That “Let’s ask instead” makes it clear that the phrase “the meaning of life” appears in this article rather jocularly. Professor Carroll and his friends are reinterpreting the question “What is the meaning of life?” to mean, not “What meaning has the transcendent order of the universe inscribed on life?,” but “What is there about life that might make it interesting to a physicist whose primary concern is with cosmology on a large scale?”  That is, in itself, a fine question, and in an age when the idea of the physical universe as a place nested in a larger order that inscribes it and its parts with true and eternal meanings is not in all quarters regarded as a self-evident truth, it might seem like a natural way of repurposing a chunk of language that might otherwise have fallen into disuse.

Still, I do think that a question like “What is the meaning of life?” can still be asked coherently in something like its old sense.  Moral Foundations Theory, pioneered by people like Jonathan Haidt, shows that social scientists are capable of describing the concerns that lead people to decide that some things are sacred in a way that puts them above judgment, some are distasteful in a way that puts them beneath notice, and some are subject to evaluation.  For an example of something that is above judgment, imagine a pious monotheist hearing that some or other story about God makes God look bad.  To such a person, making that observation shows only that the observer is looking at the story from the wrong angle and missing its point.  For an example of something distasteful in a way that puts it beneath judgment (what Edith Wyschogrod, following Heidegger, called “bare life,”) imagine a discussion among philosophers about the ethical implications of particular methods of trimming one’s toenails.  The average person would burst out laughing if s/he overheard such a thing.

The tripartite moral reasoning that isolates the realm of judgment from, on the one hand, a super-moral realm of the sacred, and on the other from an infra-moral realm of bare life hinges on the concept of meaning.  The infra-moral is not only distasteful, but meaningless.  The other two realms each have their own particular forms of meaning.  The meanings of actions that are subject to judgment are intelligible to reason and open to rational challenge.  The meaning which sets the sacred realm apart is one which is ultimately mysterious, that is to say, beyond the capacity of language to express or of the rational mind to comprehend.  The moral reasoning that carries us through the realm of judgment does involve continual attempts to identify the boundaries of that realm.  So we again and again look for fragments of the sacred in our rational surroundings, and for fugitive significances in the realm of bare life. The three realms thus interpenetrate each other.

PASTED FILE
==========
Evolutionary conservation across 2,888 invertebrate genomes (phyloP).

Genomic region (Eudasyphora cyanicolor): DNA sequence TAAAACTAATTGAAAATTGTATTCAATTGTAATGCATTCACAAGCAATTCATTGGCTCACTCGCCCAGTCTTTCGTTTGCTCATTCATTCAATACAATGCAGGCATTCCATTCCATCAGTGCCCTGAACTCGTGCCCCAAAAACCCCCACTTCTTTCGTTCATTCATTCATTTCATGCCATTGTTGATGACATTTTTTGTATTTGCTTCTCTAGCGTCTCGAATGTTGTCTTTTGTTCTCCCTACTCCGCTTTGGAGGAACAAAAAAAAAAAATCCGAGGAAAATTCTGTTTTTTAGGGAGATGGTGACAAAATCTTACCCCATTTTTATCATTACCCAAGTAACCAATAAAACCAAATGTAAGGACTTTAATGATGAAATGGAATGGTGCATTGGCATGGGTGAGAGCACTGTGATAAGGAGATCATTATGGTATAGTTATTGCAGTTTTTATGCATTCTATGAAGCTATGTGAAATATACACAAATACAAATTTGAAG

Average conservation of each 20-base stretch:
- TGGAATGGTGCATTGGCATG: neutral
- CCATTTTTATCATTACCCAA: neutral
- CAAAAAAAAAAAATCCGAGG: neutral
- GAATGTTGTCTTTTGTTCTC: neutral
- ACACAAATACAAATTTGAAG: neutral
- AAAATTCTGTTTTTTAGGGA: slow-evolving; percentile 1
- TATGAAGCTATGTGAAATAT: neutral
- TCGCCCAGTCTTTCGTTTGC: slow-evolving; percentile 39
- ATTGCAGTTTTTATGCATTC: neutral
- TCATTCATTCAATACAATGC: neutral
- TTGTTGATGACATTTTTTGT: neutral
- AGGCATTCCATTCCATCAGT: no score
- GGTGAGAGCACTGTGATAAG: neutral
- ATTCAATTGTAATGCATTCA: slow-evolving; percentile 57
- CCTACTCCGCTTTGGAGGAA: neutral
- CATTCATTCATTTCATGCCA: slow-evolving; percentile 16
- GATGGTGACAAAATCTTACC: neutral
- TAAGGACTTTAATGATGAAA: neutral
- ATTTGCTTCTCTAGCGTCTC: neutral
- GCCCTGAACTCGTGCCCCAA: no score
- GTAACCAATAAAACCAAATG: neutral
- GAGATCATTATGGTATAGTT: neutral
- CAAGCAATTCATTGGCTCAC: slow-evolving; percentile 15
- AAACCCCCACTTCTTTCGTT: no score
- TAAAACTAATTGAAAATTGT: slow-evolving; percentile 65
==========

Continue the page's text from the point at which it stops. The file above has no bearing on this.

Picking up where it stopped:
Indeed, the examples of “anthropocentric” answers that Professor Carroll gives to the question would suggest a world that has already drifted far from the views of the Stoic and theistic thinkers who used to ponder questions of transcendent meaning.  If by “love” we mean, not the set of social connections and moral obligations that word would have brought to the minds of people in the days when Stoicism and theism were the default world-views, but an emotional state characterized by extreme attachment between individuals and those individuals’ fervent desire to enjoy life together, then it’s difficult to see what “meaning” has to do with it.  “Meaning” is a word we borrow from descriptions of communicative behavior, and the part of that emotional state which we tend to call “love” in our day and age is precisely the part that has the least to do with the pair’s efforts to send or receive or preserve messages outside itself.  That intensely private, intensely intimate relation is a brute fact, not inscribed with any particular meaning intelligible to anyone outside the pair.  Even the members of the pair, as their feelings evolve, cannot entirely comprehend the particular emotional state they inhabited in earlier phases.

That’s as much a state of matter as or “self-actualization” in its in this article after starting with a brisk dismissal of “anthropocentric” ideas that invoke it.  I made an almost-serious suggestion here a little while ago about something that we might want to think about when we think about life as something capable of carrying meaning.  Like Professor Carroll, I do think that if we are to find anything useful about such an expression it ought to apply to more than human life.  On the other hand, it ought to be about humans.  The proper question to ask is, what is it about life that makes it possible for humans to find meaning, not just in their own individual lives or in each other’s lives, but in the fact that they are living beings like other living beings.

An impossible balance?

Yesterday, I posted this on tumblr:

I don’t exactly agree with what I said there, that we must not remember the twerp or his cause.  It’s really more that we have to strike a balance, and that balance is nearly impossible to achieve.

On the one hand, terrorists kill because they want to become famous and to gain publicity for their cause.  Therefore we should ignore them.  On the other hand, terrorists kill because they want to blind us to the humanity of their victims and to isolate the group of people to which the victims were targeted for belonging.  Therefore we ought to raise our voices and cry out about the violence, to remember what was done, why it was done, and face the facts which make it likely to be repeated.

So, we have to simultaneously ignore El Twerpo and examine him deeply, simultaneously dismiss his loathsome beliefs and search for their roots in our social order and their echoes in our own minds, simultaneously equate him with all that is weak and contemptible and recognize the bleak power that broods behind him.  How can we strike this balance?  The hell if I know.  But I am sure it must be done.